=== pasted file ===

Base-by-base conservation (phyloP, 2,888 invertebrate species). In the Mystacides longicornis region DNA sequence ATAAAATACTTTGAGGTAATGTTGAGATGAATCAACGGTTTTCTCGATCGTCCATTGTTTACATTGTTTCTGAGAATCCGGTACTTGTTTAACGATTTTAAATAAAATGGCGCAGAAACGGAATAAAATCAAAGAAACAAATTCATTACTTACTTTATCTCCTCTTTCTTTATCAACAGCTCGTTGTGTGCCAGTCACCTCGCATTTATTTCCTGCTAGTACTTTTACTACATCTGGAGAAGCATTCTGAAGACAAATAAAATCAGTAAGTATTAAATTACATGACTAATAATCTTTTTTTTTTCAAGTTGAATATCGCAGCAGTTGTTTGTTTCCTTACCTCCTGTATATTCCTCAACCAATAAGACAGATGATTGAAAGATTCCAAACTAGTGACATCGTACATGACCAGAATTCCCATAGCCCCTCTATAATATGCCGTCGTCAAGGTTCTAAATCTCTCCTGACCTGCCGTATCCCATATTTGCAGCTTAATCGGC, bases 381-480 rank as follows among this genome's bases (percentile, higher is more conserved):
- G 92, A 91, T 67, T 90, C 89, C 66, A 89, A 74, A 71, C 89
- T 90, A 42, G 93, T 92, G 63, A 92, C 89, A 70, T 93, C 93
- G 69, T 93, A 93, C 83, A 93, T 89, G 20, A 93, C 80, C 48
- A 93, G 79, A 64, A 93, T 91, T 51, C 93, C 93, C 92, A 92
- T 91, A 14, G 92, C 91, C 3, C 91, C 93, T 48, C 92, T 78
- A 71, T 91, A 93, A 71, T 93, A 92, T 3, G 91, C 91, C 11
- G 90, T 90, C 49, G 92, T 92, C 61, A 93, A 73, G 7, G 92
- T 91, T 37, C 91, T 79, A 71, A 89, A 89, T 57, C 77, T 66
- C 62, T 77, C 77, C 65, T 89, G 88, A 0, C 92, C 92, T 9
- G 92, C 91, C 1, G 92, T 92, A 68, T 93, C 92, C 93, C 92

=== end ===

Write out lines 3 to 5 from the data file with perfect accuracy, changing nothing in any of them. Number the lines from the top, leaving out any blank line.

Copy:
- T 90, A 42, G 93, T 92, G 63, A 92, C 89, A 70, T 93, C 93
- G 69, T 93, A 93, C 83, A 93, T 89, G 20, A 93, C 80, C 48
- A 93, G 79, A 64, A 93, T 91, T 51, C 93, C 93, C 92, A 92